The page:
Here is why every American should be concerned about lobbying and corruption:
* Most incumbent campaign money comes from D.C. lobbyists, not the incumbentâ€™s congressional-district constituents. Therefore the lobbyists get access to the member of Congress, not the constituents.
* The number of lobbyists in Washington has doubled in just six years.
* The number of appropriations â€œearmarkedâ€ as special favors has gone from 150 a year under President Reagan to 6300 last year under President Bush.
* Those earmarked favors are generally paybacks to the lobbyists.
* Members pressure lobbyists to hire former staffers who turn around and lobby for favors in return.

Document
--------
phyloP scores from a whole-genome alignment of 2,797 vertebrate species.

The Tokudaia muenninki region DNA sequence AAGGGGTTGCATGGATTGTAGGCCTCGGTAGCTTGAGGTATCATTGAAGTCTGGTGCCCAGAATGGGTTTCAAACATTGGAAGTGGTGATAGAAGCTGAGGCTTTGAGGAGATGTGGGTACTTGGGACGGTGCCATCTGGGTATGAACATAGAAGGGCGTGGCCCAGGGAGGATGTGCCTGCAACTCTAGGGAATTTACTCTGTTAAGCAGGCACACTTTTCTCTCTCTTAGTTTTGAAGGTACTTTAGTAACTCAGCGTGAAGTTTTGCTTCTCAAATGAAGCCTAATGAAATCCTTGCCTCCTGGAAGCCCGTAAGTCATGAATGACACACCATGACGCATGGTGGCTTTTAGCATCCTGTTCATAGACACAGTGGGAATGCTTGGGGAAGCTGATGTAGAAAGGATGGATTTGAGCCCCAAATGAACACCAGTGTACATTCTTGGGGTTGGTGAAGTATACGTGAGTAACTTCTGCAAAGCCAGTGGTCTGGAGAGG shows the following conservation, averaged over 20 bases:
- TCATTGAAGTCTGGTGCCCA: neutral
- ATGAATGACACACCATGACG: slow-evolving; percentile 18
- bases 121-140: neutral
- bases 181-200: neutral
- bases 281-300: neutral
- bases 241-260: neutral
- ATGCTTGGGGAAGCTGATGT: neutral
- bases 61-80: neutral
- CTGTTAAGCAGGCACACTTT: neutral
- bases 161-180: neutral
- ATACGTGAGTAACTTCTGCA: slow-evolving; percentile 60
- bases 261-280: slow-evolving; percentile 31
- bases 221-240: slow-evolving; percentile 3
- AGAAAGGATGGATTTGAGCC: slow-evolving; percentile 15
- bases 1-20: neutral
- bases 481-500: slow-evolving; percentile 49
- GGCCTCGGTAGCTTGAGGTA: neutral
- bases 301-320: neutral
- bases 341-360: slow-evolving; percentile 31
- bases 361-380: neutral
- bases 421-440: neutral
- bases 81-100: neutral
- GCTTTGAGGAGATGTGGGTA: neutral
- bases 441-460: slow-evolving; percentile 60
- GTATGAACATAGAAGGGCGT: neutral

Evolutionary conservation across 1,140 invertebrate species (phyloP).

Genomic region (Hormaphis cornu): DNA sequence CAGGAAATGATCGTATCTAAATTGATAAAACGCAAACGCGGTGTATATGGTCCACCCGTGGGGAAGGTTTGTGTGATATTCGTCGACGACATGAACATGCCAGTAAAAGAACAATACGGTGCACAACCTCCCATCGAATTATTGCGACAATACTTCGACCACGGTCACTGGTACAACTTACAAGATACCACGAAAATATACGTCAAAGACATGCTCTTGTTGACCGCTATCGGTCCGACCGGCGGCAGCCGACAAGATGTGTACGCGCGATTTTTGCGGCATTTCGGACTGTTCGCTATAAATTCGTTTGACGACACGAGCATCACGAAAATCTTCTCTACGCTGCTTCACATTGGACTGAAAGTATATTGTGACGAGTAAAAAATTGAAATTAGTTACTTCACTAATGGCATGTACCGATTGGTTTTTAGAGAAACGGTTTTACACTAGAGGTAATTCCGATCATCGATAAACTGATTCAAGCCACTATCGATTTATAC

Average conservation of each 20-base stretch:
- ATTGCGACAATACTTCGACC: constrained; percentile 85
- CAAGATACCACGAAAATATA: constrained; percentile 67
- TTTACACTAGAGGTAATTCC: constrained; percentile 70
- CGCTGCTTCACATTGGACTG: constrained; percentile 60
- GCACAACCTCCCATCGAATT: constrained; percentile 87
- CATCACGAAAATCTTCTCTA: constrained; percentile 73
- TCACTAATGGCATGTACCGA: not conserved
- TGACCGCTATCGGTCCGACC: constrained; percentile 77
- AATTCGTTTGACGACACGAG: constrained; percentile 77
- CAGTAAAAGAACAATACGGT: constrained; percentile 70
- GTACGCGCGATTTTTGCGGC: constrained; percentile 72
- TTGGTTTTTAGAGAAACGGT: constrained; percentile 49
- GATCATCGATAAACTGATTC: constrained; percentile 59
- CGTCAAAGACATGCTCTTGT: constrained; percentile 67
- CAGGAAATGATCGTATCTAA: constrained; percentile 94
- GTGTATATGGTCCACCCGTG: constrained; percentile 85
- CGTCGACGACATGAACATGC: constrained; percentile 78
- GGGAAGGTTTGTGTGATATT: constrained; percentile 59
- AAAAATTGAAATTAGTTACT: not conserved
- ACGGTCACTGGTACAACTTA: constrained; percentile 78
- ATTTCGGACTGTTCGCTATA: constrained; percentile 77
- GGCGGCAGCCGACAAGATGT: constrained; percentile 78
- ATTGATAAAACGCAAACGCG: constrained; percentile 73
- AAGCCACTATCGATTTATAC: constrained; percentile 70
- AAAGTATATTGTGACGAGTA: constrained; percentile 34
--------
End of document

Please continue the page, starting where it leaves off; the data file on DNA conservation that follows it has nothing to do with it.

* The spouses and children of Members are hired by lobbying firms.
* Members retire to high-paying lobbying jobs.
I didn’t write that. Unity08 wrote it. Unity08 also writes this about lobbying and lobbyists:
“…the Unity08 President and Vice President will enter office not with favors owed to lobbyists and special interests but with a clear mandate from the American people…” (link)
“Unlike the other parties we don’t have lobbyists bankrolling our work.” (link)
“Generosity fills the air around the Capitol and K Street (where most lobbyists have their offices). In honor of the season of giving, Unity08 has put together the top 10 recipients of lobbyist cash* in 2006.” (link)
“Despite the elections, lobbyist corruption and bitter partisanship remain the reality in Washington â€“ proof positive that the system is broken…. Through Unity08, for the first time we are going to throw out the backroom deals…. Youâ€™ll vote. Youâ€™ll decide. Not the consultants and spin doctors. Not the special interests. Not the lobbyists.” (link)